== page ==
Authored article

‘Kidney care should be accessible to everyone’

Views: 800

Chronic Kidney Disease (CKD) is a global epidemic. Nearly 850 million people are known to suffer from kidney diseases from varied causes, world-wide. Chronic kidney disease (CKD) causes about 2.4 million deaths per year and is among the top five causes of deaths worldwide. The 2019 World Kidney Day has set the agenda of “kidney health for everyone everywhere”.

The theme is focused on universal health coverage (UHC) for the prevention and early treatment of kidney disease. Breaking down barriers and expanding access to comprehensive services is essential to guarantee equitable kidney care.

India contributes to around 10 percent of CKD burden of the world. The estimated prevalence of CKD is 1 in 10 (10%)  in India .The most common cause of Chronic Kidney disease in India is Diabetes mellitus, which contributes to around 55-60 percent of CKD.

Other causes are uncontrolled hypertension, chronic pain killer abuse, chronic and recurrent urinary tract infections, Glomerulonephritis.

Around 10% of cases are labelled as Chronic Kidney Disease of unknown ethology (CKDu). It commonly affects young adults. Most of these cases are largely undiagnosed and represent the tip of the iceberg.

CKD is the silent killer and the symptoms starts only when the kidney functions go down severely. The emphasis should be made on the early screening for the chronic kidney disease at the community level.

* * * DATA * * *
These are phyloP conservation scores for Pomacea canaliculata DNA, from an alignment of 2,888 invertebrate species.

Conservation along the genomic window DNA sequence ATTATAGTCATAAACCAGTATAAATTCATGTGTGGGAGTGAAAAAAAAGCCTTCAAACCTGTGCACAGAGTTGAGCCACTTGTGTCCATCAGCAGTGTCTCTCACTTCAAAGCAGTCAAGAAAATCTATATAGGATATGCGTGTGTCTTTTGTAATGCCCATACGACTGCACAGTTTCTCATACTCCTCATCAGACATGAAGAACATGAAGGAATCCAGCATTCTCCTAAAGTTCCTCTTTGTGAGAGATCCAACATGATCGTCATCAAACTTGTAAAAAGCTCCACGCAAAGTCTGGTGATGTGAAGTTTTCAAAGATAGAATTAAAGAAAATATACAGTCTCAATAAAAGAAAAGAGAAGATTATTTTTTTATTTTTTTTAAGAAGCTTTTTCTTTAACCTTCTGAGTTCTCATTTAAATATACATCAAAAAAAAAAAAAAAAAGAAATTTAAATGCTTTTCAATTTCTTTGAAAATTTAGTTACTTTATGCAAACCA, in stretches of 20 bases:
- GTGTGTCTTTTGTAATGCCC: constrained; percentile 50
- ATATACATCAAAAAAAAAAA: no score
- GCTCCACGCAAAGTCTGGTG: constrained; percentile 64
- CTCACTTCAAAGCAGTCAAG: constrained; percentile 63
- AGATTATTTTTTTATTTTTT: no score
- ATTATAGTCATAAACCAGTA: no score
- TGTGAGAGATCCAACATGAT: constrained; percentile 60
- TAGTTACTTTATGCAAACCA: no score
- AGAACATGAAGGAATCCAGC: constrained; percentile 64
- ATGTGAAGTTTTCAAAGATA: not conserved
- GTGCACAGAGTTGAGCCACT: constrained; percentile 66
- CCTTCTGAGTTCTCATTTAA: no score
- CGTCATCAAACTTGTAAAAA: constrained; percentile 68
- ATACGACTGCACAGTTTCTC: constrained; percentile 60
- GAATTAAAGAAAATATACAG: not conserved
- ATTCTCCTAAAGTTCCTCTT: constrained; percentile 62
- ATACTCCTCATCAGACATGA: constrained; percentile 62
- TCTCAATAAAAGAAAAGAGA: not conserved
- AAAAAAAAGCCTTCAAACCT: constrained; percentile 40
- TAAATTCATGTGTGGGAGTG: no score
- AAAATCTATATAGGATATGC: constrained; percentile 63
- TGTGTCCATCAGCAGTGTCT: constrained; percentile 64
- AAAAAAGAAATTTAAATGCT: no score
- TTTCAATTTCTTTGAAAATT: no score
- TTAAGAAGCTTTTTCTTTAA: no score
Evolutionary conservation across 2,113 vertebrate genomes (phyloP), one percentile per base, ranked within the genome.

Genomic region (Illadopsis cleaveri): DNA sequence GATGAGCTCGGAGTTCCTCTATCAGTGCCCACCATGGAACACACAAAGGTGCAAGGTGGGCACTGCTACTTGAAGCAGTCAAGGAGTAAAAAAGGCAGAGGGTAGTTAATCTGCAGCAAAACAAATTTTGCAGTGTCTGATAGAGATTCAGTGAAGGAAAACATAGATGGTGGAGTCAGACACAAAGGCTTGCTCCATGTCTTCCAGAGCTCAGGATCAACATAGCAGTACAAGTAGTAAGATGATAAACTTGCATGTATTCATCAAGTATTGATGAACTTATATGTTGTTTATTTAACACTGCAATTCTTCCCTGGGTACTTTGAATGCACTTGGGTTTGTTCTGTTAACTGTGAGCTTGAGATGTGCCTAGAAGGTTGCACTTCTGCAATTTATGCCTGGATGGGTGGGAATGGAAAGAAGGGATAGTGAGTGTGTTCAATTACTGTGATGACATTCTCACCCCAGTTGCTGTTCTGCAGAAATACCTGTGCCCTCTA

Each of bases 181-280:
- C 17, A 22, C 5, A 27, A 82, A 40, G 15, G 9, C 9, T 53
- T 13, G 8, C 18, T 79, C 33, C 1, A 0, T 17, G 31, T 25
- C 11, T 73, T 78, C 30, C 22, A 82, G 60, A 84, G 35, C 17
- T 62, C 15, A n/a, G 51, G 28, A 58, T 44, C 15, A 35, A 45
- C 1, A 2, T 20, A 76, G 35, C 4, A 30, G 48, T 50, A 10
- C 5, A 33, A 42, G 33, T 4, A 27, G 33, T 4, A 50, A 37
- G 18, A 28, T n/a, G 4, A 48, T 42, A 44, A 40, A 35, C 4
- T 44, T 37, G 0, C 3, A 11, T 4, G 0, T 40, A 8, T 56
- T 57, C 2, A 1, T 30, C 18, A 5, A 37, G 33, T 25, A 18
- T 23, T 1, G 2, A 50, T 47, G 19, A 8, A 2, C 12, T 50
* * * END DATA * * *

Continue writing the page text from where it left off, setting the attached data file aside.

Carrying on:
Creating awareness about the symptoms of CKD is need of the hour.

Screening for the CKD involves very simple test like blood test comprises of blood urea, serum creatinine, Urine routine test and ultrasound examination.

These test can be made available at all the health facilities at urban and rural level. Health care officials should be trained to diagnose the CKD and treat simple conditions like diabetes and hypertension.

In India only 10 percent of end-stage renal disease (ESRD) patients can afford dialysis and rest perishes due to high cost of the treatment.

Dialysis is a life-saving procedure and should be made available to general public under various governed health schemes. It is imperative to have better screening and treatment facility made accessible to everyone and everywhere.

(Writer Dr Vidyashankar P is Lead Consultant, Nephrology, Aster CMI Hospital, Bangalore. Views expressed are a personal opinion.)

Most Popular

To Top